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I am curious how much CW power an N connector or SO-239 connector will handle on such a low frequency like 160m band. I know on VHF they will probably handle about 800W before getting too warm.

I have made a high powered transmitter for this band, and I've always used cables with either N or SO-239 in the past. I know something like DIN is recommended for over 1kW, but at these frequencies, I would think the others could handle it. I know the voltage handling of the N connector is 1500 volts peak which is plenty for several kilowatts, but will it get too warm?

https://www.amphenolrf.com/connectors/n-type.html

I am partial to the SO-239 because the center conductor is so much larger.

Does anyone have personal experience using either of these connectors over 1kW? BTW my coax is fine as it's LMR400.

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  • $\begingroup$ Not to worry. :-) They'll both more than handle a steady carrier at the legal limit. I use RG-6 and F connectors, and there was no temperature rise even with my 2000 watt scale pegged into a dummy load. $\endgroup$ – Mike Waters Oct 15 '19 at 22:43
  • $\begingroup$ I see. LOL thanks ;) ...Oh I thought you were joking about the F connector... That's for TV coax, really? $\endgroup$ – Synaps3 Oct 15 '19 at 22:48
  • $\begingroup$ Really. Note that this is RG-6 (F-6) and not RG-59. It has an almost identical power handling curve as RG-213. $\endgroup$ – Mike Waters Oct 15 '19 at 22:52
  • $\begingroup$ You might find an answer in in these earlier discussions here. $\endgroup$ – Mike Waters Oct 15 '19 at 22:55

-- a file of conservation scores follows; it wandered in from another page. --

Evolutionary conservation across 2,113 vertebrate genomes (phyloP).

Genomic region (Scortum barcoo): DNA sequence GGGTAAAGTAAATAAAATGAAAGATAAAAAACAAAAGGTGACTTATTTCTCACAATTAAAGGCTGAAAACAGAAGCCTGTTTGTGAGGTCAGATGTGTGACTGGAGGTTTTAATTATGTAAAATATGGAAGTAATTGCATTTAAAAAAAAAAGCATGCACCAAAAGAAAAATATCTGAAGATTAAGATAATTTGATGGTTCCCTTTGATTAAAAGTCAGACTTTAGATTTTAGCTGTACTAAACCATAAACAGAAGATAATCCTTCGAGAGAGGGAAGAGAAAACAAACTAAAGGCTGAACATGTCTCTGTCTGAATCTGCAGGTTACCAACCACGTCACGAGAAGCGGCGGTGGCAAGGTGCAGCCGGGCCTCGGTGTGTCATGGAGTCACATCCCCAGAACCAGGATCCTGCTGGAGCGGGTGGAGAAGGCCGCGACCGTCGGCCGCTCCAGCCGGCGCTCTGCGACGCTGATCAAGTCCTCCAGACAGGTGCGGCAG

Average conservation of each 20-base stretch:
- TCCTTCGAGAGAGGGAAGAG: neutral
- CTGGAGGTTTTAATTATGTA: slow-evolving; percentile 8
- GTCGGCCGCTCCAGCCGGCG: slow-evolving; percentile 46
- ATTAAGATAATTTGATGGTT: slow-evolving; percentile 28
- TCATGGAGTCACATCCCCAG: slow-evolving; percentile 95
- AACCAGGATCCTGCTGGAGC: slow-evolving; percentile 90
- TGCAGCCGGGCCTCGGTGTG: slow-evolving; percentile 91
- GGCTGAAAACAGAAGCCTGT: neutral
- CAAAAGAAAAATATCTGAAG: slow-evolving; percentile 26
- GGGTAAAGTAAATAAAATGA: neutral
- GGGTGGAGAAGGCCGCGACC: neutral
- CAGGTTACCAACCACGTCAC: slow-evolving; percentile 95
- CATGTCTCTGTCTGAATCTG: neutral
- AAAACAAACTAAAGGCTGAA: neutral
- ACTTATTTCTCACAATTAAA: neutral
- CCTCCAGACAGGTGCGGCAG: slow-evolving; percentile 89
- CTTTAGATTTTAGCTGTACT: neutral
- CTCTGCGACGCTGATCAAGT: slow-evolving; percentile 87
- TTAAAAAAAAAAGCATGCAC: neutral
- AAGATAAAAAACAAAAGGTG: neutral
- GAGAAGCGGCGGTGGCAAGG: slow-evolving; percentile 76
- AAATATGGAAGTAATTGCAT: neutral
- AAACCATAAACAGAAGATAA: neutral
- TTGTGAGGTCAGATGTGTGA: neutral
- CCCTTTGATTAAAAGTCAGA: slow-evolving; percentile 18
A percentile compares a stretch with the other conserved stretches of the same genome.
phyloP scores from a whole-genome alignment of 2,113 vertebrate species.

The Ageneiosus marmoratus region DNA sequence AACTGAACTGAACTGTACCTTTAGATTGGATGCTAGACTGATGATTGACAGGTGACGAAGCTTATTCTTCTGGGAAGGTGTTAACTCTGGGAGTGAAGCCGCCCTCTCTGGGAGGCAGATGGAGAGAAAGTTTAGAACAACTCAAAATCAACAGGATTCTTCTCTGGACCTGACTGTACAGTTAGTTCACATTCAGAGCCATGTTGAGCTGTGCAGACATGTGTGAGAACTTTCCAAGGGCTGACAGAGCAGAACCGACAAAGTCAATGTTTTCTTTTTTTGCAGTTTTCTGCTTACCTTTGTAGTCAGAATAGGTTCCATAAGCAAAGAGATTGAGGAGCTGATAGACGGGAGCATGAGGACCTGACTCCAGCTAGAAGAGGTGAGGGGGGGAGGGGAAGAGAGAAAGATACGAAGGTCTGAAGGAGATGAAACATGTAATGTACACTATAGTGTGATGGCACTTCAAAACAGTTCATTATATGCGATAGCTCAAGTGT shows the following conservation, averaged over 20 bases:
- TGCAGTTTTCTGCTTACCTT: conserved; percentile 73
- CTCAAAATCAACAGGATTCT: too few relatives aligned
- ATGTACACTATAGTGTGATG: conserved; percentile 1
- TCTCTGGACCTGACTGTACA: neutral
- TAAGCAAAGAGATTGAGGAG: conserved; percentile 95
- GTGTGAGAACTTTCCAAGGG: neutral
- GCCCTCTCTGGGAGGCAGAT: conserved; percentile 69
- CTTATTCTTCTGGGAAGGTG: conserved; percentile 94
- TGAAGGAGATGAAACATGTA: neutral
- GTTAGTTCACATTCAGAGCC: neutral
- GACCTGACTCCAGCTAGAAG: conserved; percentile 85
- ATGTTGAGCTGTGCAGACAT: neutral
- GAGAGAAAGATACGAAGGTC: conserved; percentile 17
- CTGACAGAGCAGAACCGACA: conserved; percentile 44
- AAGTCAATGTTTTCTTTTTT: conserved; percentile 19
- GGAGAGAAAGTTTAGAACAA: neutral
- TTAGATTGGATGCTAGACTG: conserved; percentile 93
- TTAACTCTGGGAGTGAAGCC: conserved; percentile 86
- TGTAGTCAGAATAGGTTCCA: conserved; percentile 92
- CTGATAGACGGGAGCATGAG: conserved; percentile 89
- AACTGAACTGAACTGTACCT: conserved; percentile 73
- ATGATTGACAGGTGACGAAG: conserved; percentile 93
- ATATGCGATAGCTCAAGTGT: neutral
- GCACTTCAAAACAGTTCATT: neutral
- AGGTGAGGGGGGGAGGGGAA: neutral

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    $\begingroup$ Possible duplicate of PL-259/SO-239 vs N Type vs BNC which is best connector to use when? $\endgroup$ – ON5MF Jurgen Oct 18 '19 at 9:07
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The average power rating is determined by overheating of the centre contact and is a function of frequency, as heating depends on the resistive insertion loss. Typical makers curves for a new clean connector with a perfect load such as page 275 of [2] for example imply ~5000 watts at 20 MHz and ~500watts at 2 GHz, i.e. a square root frequency derating law as might be expected from skin depth decreasing with frequency.

(From http://www.terminalblock-elinker.com/news/detail.php/id-345.html)

Since he sites 5kW at 20 MHz, and power handling decreasing with increasing frequency, I think it's safe to say that 2kW at 1.8MHz is no problem. (Edit: Corrected the power rating at 20MHz)

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  • $\begingroup$ I can testify to that. Years ago, I witnessed 10 kW sustained at approximately 160m. $\endgroup$ – Mike Waters Oct 17 '19 at 16:02

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